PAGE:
Other companies have focused on substance, arguing that they complied with their contractual obligations and that their customers have not suffered damages.  For example, in the case of recurring monthly payments for fitness club memberships, defendants have argued that their membership agreements do not mandate refunds for temporary closures, and therefore plaintiffs who filed suit within days or weeks of the initial closure did so too quickly. Continue Reading What will “Phase II” of COVID-19 Class Actions Look Like?

Kelley Drye Advertising Law Summer Webinar Series This Wednesday, July 22
Selling Online: How to Avoid Flattening the Curve of an Uptick in Website Traffic
Register Here

COVID-19 has increased the already dizzying amount of online sales, making the applicable marketing requirements increasingly important. These rules affect not just how companies advertise and promote products and services online, but also how they bill and otherwise interact with consumers before, during, and after a transaction.

This webinar will include practical tips to help companies minimize risk of enforcement and litigation and provide practical guidance. Topics include:

  • Endorsers and Influencers
  • Promotions and Pricing
  • Subscription Plans and “Free” Trials
  • Shipping and Delivery
  • Consumer Reviews and the Consumer Review Fairness Act
  • Customer Service Considerations – how timely refunds and responsiveness can help reduce legal risks

Register Here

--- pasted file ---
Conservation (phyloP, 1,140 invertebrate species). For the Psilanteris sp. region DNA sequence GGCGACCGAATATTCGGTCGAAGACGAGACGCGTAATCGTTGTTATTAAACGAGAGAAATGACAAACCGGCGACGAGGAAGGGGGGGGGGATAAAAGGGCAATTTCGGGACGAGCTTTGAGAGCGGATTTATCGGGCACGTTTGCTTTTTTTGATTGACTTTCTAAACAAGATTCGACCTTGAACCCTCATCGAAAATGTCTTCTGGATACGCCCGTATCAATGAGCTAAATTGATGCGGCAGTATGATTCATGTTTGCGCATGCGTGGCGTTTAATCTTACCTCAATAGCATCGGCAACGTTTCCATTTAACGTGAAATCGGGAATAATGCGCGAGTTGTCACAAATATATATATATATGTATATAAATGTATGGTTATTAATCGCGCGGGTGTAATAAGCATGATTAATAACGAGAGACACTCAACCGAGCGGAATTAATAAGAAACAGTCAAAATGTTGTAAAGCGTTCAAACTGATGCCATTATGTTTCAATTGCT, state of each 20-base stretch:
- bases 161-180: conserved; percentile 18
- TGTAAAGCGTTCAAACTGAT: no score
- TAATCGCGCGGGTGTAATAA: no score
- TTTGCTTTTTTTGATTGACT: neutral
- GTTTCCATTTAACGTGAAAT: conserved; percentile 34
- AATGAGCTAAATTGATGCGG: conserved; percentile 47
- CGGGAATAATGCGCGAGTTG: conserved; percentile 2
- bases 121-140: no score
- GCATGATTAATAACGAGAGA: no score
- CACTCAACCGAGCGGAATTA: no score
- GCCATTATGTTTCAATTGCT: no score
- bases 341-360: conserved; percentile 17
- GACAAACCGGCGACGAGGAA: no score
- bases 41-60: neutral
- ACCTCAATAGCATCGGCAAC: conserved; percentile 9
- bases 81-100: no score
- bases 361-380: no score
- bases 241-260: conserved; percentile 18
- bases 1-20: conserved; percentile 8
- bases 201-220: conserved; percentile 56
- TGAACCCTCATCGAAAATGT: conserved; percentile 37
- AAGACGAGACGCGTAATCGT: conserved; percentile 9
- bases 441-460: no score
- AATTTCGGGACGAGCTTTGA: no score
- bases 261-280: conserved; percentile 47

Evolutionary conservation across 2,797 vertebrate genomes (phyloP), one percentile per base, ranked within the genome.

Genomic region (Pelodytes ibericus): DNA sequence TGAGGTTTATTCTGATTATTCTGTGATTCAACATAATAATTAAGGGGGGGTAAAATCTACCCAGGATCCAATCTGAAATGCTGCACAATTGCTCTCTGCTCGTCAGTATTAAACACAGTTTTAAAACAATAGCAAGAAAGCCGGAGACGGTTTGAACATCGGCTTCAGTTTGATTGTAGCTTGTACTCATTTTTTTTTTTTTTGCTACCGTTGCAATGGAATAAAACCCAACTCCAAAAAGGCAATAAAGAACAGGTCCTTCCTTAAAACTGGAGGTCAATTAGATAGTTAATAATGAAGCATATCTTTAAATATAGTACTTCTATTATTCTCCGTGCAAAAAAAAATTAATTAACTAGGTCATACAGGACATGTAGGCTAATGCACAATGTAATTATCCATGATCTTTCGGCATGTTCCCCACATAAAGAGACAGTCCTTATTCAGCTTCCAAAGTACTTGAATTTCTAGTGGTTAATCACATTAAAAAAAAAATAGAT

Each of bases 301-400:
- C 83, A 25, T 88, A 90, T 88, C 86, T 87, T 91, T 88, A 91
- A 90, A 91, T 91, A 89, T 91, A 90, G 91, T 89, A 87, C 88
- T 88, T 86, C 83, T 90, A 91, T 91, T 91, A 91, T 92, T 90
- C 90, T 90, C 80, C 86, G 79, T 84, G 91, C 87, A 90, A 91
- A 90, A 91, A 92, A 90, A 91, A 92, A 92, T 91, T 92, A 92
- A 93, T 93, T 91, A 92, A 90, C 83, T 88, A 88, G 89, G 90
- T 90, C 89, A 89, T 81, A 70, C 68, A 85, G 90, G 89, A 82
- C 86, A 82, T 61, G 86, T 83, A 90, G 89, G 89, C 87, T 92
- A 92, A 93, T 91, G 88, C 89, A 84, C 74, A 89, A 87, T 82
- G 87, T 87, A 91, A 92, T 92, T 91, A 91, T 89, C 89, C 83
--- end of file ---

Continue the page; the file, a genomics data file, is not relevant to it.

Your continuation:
Kelley Drye Advertising Law Summer Webinar SeriesJuly 29
Cleaning Up From 2020: Guidance for Disinfectant, Germ and Virus Killing Claims
Register Here

COVID-19 has brought a proliferation of products claiming to kill or otherwise inhibit viruses, bacteria and other germs. These products, before they can be legally sold, are heavily regulated by the U.S. Environmental Protection Agency (EPA), Food and Drug Administration (FDA), and sometimes both. Major enforcement actions are pending against companies making illegal claims or selling unregistered products. Meanwhile, the FTC regulates advertising of many sanitizing products and the agency has pursued enforcement on companies that overstate their products’ germ-killing performance.

Please join us for a webinar covering the basics of germ killing and related product claims.

Discussion topics include:

  • The regulatory landscape: Who regulates what – EPA, FDA and FTC jurisdiction and requirements
  • What can you say and when can you say it
  • Potential liability and enforcement considerations
  • What to do if you receive a warning letter or other enforcement action

Anyone who is currently making or planning to make pesticide products, microbiology laboratory personnel with efficacy testing responsibilities, manufacturers of sanitizing products including lights, retailers of sanitizing products, anyone new to claims or in need of a refresher should join us for this webinar.

Register Here

July 30
California Consumer Privacy Act (CCPA) for Procrastinators: What You Need To Do Now If You Haven’t Done Anything Yet
Register Here

The coronavirus pandemic has put many things on hold, but CCPA enforcement is not one of them. The California Attorney General’s enforcement authority kicked in on July 1, 2020, and companies reportedly have begun to receive notices of alleged violation. In addition, several class actions have brought CCPA claims. Although final regulations to implement the CCPA have yet to be approved, compliance cannot wait.

If you’re not yet on the road to CCPA compliance (or would like a refresher), this webinar is for you.

We will cover:

  • Latest CCPA developments
  • Compliance strategies
  • Potential changes to the CCPA if the California Privacy Rights Act (CPRA) ballot initiative passes